Obscura Gallery is excited to present the photographic work of San Carlos Apache-Akimel O’odham artist Douglas Miles whose artistic work is rooted in Apache history and deeply engaged with the world of contemporary pop culture. Douglas Miles (b. 1963) is a multi-faceted artist working as a designer, filmmaker, muralist and photographer who blends Native history with political resistance. His work encourages reflection on how art can foster community-building and promote pride and well-being, especially among young Native people. The photographs in this online exhibition include portraits of Miles’ community of family and friends taken in San Carlos Arizona, as well as the places Miles has traveled with his Apache Skateboards team in Utah, Navajo Nation, Los Angeles, Phoenix AZ and other locations. The exhibition also includes images from the The Black Lives Matter protest in downtown Phoenix, Arizona in June and July of 2020.
DOUGLAS MILES, Bonnie Skates, 2020, 13 x 19", archival pigment ink print, edition of 15.
With themes that cover tradition as well as modernity, a major focus in Douglas Miles’ artistic work is on Apache warriors, dancers and musicians. Through these images, he hopes to instill a sense of pride and empowerment in his subjects. Miles sometimes adds the names of important chiefs and warriors to his work in the style of street art, be it hand-cut stencils, murals or graffiti.
DOUGLAS MILES, Bex Paints in the Night, 2019-2020, 13 x 19", edition of 15.
The warrior is an important image in Apache history and their greatness is at times forgotten, even amongst the Apache. I hope to reignite the strength, endurance, leadership and tenacity of the warriors of the past thru art, education and political awareness in all communities. –
DOUGLAS MILES, Faceless Kimono 2019-2020, 13 x 19”, archival pigment ink print, edition of 15
DOUGLAS MILES, Breeze Graffiti, 2019-2020, 13 x 19”, archival pigment ink print, edition of 15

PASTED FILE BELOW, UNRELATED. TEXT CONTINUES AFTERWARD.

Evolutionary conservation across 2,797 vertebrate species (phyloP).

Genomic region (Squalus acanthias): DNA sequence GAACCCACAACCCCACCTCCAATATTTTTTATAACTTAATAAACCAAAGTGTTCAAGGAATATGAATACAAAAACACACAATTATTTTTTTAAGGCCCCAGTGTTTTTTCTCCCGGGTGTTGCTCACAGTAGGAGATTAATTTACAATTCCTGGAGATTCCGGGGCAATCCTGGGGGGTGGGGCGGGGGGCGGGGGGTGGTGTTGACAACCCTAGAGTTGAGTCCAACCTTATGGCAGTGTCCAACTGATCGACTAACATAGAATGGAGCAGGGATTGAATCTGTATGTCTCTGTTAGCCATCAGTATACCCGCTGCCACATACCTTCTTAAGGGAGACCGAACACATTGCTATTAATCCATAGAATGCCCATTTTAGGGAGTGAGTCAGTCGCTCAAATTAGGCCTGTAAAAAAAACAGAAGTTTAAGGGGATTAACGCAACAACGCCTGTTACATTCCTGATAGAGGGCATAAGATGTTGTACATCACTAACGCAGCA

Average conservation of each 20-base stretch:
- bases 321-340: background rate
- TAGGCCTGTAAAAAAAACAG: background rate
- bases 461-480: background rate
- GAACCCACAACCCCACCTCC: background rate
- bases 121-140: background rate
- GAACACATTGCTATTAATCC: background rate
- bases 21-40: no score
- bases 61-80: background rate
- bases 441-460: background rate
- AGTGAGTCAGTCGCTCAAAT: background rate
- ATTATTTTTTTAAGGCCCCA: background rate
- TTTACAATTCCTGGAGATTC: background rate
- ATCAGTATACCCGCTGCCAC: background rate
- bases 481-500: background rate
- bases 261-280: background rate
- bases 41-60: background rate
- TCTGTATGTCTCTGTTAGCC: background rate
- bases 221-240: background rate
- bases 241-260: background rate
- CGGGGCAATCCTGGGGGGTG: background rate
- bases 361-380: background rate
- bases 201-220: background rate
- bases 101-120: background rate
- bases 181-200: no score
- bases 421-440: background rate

Miles developed and founded Apache Skateboards in 2002, a program designed to support the athleticism of skateboarding that emulates the strength, endurance and tenacity of warriors. Since its original inception, the program has expanded to include the arts, education, political awareness and empowerment by connecting mainstream skateboard culture with contemporary Native life. Many of the skateboard designs depict Apache warriors and the youth of the San Carlos Apache reservation on skateboard decks.
The skate team is comprised of women and men so you’ll see them [in the photos] as well.. I’m not an action sports photographer, mainly portraits. My skate team is probably the most innovative group I’ve ever worked with. They’ve used skateboarding as a way to build community and created excitement in Native Youth across Indian Country. – Douglas Miles
DOUGLAS MILES, Off the Reservation 2019-2020, 13 x 19”, archival pigment ink print, edition of 15.
Of his photography Miles says, I’m in love with the people , the faces, the times and the spirit they convey in each face.… I marry social media platforms and graphics with my photos and other borrowed imagery adding and layering the meanings and messages I want. To use social media the way it’s intended you have to see the world around you as a quick communication platform . Maybe I reclaimed some space but really just not sure if that’s what I’m really doing. I don’t feel I’m reclaiming anything at times . I’m really making my own space in my own image in my own time for my own people. It’s needed. Lack or representation plagues Native people. These photos punch up into those systemic barriers that keep us out of a larger cultural conversation. It’s about time.
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VIEW THE ENTIRE ONLINE EXHIBITION HERE.